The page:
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Ginkgo Trees

Ginkgo Trees

biloba is the last surviving species of , a phylum of long-lived, vascular that evolved during the Permian period some 250 million years ago. Ginkgo trees, once thought extinct, are sometimes called living fossils due to the strong resemblance between the modern form and ancient remains preserved in the geo­logic record. The popularity of ornamental ginkgo trees in Asia has led to their widespread cultiva­tion and dissemination.

Ginkgos are medium-large trees that can live for hundreds of years, attaining a height of 30 meters and a trunk diameter of 2 meters. A few exceptional specimens may exceed 1,000 years in age and proportions far in excess of these. They comprise a unique division of the gymnosperms, an important seed-bearing plant group that includes cycads, conifers, and ferns. Ginkgos are easily recognized by their leaves, which look like a two-lobed fan (hence biloba).

Ginkgos are dioecious plants, meaning that male and female reproductive organs are borne on separate trees. Male trees form a small cone that produces motile sperm. On the female , fertil­ized seeds mature into a tan, fleshy fruit 25-40 millimeters long. These fruits are rich in butyric acid, which when crushed can release an odor likened to rancid butter. These sorts of naturally occurring chemicals in the are thought to have evolved for better resistance to insects and bacteria, or even to help ward off herbivores.

Ginkgophyta trees arose during the Permian, approximately 250 million years ago, and to the present day have left numerous fossils of their distinctive leaves, stems, seeds, and wood. After their emergence the group continued to spread and diversify, surviving the relatively arid to form part of the great forests of the when the genus Ginkgo itself first evolved—ap- proximately 170 million years ago. Since the end of the Cretaceous, the ginkgo has suffered from a steady constriction of its range, abundance, and diversity. The precise reasons are unknown, but today the ginkgo is all but extinct in the wild; a few small native populations remain in the Zhejiang province of China, scattered in elevated broadleaved forests.

In some ways, the ginkgo has been reclaiming its former territory. In China the trees have long been cultivated in the gardens of Buddhist temples (and occasionally as a food source). From there they spread to Japan, and in the 17th century to Europe and other Western countries. In modern cities all over the world, they have become a shade tree of choice. The ginkgo is well suited to the urban landscape, as it requires minimal mainte­nance. It also has a high tolerance for pollution and resistance against disease.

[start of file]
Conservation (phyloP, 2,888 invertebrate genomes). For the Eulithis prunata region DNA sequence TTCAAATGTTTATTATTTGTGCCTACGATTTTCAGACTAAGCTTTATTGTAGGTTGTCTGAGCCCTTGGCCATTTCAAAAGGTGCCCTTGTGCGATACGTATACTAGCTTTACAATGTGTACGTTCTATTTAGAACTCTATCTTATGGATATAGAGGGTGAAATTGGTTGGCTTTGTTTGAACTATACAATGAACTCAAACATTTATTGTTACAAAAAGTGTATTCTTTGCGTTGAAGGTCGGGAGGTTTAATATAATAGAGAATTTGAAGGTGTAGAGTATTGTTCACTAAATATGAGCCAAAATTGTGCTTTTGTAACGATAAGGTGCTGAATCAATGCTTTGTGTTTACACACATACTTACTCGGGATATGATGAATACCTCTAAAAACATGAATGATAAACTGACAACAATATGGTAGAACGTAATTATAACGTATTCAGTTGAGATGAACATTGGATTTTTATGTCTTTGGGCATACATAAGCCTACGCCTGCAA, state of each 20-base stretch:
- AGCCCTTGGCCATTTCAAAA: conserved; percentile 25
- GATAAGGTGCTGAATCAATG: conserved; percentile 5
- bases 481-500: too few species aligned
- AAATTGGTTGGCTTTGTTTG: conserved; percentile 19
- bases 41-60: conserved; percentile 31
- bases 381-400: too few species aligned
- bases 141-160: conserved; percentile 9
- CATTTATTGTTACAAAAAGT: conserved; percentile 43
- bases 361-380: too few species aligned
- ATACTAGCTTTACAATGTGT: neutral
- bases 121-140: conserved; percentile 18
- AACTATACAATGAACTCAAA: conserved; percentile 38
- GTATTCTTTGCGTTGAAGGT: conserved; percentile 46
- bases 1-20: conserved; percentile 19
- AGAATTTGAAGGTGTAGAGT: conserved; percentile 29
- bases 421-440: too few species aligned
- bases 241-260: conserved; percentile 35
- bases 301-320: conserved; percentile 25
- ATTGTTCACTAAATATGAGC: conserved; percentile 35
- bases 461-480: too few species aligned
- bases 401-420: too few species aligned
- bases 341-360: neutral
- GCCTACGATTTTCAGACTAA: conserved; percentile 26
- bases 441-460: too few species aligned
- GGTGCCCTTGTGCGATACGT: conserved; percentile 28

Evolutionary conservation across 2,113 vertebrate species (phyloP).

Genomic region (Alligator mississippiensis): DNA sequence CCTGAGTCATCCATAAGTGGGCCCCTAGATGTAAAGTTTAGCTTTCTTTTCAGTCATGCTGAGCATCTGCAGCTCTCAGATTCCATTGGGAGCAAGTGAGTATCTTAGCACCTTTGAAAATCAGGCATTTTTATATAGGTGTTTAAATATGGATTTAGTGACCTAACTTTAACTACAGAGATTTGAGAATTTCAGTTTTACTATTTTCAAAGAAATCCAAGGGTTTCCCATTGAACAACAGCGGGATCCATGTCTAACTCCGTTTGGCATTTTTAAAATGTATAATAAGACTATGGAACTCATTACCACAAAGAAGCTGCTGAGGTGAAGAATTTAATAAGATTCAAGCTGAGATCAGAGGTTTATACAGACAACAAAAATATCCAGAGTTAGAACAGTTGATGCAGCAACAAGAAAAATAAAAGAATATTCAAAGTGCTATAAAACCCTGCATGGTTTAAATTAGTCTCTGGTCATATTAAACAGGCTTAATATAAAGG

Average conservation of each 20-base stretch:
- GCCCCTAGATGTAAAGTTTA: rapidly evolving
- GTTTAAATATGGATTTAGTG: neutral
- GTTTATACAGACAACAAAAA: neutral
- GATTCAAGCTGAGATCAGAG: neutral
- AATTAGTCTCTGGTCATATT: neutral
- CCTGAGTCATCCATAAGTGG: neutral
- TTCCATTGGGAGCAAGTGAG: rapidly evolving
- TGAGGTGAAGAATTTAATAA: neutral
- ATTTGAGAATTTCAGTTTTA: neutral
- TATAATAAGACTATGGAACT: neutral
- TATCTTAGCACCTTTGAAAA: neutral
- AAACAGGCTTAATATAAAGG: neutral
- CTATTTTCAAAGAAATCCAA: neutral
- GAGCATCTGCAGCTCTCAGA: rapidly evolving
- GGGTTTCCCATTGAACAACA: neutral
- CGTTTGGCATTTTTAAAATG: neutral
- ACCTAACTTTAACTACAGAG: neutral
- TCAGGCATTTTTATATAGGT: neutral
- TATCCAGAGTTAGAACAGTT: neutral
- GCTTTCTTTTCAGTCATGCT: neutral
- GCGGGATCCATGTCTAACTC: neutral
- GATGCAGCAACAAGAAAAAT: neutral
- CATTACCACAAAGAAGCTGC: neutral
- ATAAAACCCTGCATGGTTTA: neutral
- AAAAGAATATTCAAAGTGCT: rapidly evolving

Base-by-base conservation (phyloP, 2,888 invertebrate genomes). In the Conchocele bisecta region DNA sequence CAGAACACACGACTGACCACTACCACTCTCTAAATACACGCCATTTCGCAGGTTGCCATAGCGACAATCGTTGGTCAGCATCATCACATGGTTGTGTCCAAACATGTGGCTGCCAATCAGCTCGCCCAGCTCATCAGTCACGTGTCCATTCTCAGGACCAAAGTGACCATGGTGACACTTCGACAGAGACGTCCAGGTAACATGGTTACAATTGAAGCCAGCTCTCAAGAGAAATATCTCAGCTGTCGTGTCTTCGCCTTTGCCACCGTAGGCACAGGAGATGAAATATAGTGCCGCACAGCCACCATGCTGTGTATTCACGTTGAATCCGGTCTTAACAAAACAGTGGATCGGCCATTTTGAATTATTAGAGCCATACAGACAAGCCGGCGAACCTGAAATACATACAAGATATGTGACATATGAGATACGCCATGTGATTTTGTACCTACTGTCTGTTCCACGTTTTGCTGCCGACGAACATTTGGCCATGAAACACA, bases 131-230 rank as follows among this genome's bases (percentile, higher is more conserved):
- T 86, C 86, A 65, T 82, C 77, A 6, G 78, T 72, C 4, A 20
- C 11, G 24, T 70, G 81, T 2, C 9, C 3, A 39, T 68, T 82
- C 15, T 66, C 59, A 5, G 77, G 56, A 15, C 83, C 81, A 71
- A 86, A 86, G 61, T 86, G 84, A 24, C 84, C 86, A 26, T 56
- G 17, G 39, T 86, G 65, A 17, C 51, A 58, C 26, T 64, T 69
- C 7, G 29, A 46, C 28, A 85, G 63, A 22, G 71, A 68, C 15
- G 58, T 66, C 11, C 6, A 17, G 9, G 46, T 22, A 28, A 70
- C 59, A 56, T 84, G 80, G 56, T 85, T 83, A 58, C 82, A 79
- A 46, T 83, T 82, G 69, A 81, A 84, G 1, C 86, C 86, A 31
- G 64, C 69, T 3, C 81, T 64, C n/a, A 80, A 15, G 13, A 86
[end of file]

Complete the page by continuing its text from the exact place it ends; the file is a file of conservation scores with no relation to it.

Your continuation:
Ginkgo seeds are used in traditional Asian medicine, and the cooked seeds can even be eaten. More recently, ginkgo leaf extract has been pack­aged to treat a variety of ailments. This utilizes the plant’s naturally occurring concentration of fla­vonoids, a group of antioxidants found in certain fruits and vegetables. Although scientific research has not yet supported the health benefits attrib­uted to ginkgo, some promising lines of pharma­ceutical research are investigating its effects on dementia and Alzheimer’s disease.

Ginkgos are true icons of long-term survival; their modern form is quite similar to that of fossils 250 million years old. The tree has survived tram­pling hordes of herbivorous dinosaurs and major environmental catastrophes. Its extremely limited native populations, however, testify to enormous ecological pressure—the ginkgo has been strug­gling to survive in the present era. In the wild their relatively inefficient reproductive system, slow regeneration, and lack of diversity have exacer­bated the damage from habitat loss. Ginkgo biloba faces a very high risk of extinction in the wild; it is currently classified as an endangered species. After successfully adapting to nature’s challenges over hundreds of millions of years, let us hope that ginkgo remains a living fossil rather than a literal one.

Mark James Thompson

See also Coelacanths; Dinosaurs; Evolution, Organic; Extinction and Evolution; Fossils, Living

Further Readings

Hori, T., Ridge, R. W., Tulecke, W., Del Tredici,

P., Tremouillaux-Guiller, J., & Tobe, H. (Eds.). (1997). Ginkgo biloba—A global treasure. Tokyo: Springer-Verlag.

Sun, W. (1998). Ginkgo biloba. In 2006 IUCN red list of threatened species. Cambridge, UK: IUCN.

Tidwell, W. D. (1998). Common fossil plants of western North America. Washington, DC, and London: Smithsonian Institution Press.

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